The big news of 2020 is often of COVID-19 outbreaks in large cities, but rural communities also battle distinct challenges from the virus.
Dr. Carrie Henning-Smith is a researcher with the University of Minnesota School of Public Health. She has studied several Coronavirus factors including demographics and logistics that may impact how people are affected.
Rural areas make up the vast majority of land mass in the United States, and 15-20 percent of the population lives in a rural area, according to Henning-Smith. Her data showed rural residents are typically older, have lower median incomes, higher poverty rates, lower rates of insurance, higher unemployment rates, and higher rates of underlying health conditions.
“Altogether, this puts rural residents at a higher risk from COVID-19,” Henning-Smith said.
Addressing the limited access to healthcare, she said since 2010, 128 rural hospitals have closed. Of those, eight closed in 2020 alone. Half of all rural hospitals operate in the red on an annual basis. Additionally, not being able to do routine visits, elective visits, and procedures during the pandemic further strains health care finances. Plus, those hospitals or clinics may not have buying power to purchase the appropriate PPE to handle a COVID-19 situation.
“Nearly 80 percent of rural areas are designated as medically underserved,” Henning-Smith said. “Rural residents live farther on average from emergency rooms. Rural counties are less likely to have ICU beds or ventilators available if someone needs them.”
Rural areas are also less likely to have reliable broadband internet and cellular connectivity, making it difficult to access healthcare including through telehealth or to offer services remotely. Limited connectivity can also increase risk of exposure. It may force individuals to go into an office whereas others can work remotely while maintaining a physical distance.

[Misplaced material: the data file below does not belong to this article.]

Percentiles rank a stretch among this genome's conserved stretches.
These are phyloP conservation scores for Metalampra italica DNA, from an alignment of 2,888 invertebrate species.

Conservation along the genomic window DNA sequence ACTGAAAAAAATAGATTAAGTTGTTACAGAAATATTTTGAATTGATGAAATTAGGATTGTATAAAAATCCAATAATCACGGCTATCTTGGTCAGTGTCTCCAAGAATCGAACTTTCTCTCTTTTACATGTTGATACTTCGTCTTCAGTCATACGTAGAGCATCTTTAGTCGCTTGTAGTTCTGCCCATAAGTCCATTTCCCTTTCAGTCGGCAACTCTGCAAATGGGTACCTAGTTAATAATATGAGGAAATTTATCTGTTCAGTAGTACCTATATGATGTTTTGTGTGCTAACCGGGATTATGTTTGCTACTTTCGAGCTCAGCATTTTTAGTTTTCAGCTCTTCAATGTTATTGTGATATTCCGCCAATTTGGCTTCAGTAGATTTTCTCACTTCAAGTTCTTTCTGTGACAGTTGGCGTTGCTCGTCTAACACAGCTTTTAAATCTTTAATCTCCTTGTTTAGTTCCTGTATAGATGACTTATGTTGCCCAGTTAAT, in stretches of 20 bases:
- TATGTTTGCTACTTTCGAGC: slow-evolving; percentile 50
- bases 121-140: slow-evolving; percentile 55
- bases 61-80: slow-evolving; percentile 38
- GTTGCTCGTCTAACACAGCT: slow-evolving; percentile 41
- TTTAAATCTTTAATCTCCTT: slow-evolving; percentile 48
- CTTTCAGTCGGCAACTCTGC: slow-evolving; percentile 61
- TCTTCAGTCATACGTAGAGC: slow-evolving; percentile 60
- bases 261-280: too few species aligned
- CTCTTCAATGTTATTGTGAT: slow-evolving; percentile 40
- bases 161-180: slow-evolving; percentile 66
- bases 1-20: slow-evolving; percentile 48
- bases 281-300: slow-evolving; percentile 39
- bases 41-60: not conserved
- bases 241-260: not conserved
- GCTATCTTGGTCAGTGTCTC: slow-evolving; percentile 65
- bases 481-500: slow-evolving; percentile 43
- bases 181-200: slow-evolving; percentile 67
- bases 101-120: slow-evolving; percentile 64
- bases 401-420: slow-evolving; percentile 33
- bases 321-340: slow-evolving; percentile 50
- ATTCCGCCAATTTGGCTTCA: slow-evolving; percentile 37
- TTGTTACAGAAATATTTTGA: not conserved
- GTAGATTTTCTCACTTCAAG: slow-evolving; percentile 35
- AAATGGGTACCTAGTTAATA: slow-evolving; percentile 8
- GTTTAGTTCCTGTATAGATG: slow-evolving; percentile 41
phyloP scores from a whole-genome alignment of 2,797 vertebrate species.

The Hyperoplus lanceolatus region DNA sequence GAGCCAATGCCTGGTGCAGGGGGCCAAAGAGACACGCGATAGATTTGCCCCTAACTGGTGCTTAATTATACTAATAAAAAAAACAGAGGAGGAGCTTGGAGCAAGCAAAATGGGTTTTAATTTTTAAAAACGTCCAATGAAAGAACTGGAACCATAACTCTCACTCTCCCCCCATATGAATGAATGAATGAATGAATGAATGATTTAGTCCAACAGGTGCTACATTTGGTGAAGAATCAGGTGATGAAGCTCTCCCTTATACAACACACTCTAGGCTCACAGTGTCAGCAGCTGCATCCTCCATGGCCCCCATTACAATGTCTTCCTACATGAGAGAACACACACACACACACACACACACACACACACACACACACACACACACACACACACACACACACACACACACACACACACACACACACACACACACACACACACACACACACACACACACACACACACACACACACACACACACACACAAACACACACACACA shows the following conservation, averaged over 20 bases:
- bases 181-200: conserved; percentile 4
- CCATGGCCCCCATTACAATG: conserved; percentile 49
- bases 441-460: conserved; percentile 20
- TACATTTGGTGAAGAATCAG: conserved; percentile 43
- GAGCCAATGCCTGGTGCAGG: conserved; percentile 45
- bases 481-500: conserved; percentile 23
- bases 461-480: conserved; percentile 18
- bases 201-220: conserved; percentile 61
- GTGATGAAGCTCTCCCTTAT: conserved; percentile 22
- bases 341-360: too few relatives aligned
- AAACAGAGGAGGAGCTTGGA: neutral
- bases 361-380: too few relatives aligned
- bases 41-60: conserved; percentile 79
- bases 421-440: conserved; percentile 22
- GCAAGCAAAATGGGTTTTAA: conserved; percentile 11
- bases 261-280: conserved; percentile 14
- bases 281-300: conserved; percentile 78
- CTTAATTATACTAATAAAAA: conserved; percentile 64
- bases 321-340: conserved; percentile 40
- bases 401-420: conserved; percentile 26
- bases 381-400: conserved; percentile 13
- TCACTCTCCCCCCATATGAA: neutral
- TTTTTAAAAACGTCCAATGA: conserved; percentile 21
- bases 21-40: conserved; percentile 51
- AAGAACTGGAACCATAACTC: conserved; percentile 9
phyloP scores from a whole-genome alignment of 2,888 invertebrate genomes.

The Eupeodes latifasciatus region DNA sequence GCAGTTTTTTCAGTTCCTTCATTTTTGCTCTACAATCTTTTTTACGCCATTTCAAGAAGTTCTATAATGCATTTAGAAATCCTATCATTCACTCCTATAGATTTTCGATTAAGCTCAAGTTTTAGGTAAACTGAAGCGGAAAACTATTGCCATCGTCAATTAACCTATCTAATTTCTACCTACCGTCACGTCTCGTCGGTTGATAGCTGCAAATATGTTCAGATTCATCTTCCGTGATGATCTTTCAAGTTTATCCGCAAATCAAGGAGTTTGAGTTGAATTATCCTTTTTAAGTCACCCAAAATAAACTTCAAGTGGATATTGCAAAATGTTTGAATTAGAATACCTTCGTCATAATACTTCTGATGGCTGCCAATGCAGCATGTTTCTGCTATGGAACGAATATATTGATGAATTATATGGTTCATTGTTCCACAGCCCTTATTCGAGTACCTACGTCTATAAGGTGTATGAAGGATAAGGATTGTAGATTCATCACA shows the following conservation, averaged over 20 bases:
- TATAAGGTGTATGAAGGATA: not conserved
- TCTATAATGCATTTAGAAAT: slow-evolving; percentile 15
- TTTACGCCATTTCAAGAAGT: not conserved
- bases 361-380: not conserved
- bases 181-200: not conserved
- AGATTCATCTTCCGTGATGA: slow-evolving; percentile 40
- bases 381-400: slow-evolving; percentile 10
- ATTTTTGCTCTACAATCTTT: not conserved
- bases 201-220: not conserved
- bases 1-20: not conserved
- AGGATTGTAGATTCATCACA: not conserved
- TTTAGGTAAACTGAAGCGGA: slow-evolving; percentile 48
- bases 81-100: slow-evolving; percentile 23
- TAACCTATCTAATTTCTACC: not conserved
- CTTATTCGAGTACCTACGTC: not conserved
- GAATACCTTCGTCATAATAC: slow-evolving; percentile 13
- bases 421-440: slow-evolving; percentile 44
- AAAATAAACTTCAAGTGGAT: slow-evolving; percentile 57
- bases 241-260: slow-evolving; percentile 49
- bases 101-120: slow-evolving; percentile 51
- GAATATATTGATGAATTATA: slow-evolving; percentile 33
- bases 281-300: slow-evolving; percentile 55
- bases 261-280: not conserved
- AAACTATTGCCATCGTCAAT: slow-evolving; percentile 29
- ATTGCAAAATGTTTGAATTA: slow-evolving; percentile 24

“It’s important to acknowledge that rural places and rural people are not monolithic,” Henning-Smith said. “Rural areas can be remote, but they can also be found not far from major cities. The challenges rural areas face differ depending on their particular state policy, geographic, and economic context.”
Of course, concerns for meat-packing sites were on her radar.
“Places with high percentages of Latino and immigrant employees with generally low access to healthcare,” Henning-Smith said. “These are people living and working in close quarters.”
There has been some optimism in these high-risk areas around the nation. Some communities have offered free COVID-19 testing for residents with research money. A school district in Texas offered broadband access to every household using boosters around their seven rural schools costing only $30 per household per year.
“It’s possible to get these resources to people,” Henning-Smith said. We just need the wherewithal to do it. Rural areas are smaller and sometimes that can be an advantage allowing them to be more nimble and innovative given access to resources.”
Her call to action was to help rural places and people in the short term. She wanted to stabilize funding for rural hospitals and healthcare providers to make sure they have testing and PPE available. Longer-term, Henning-Smith said the nation needs to address healthcare capacity in rural areas which included expanding Medicaid and access to insurance for all residents who need it. Broadband expansion was another obvious need.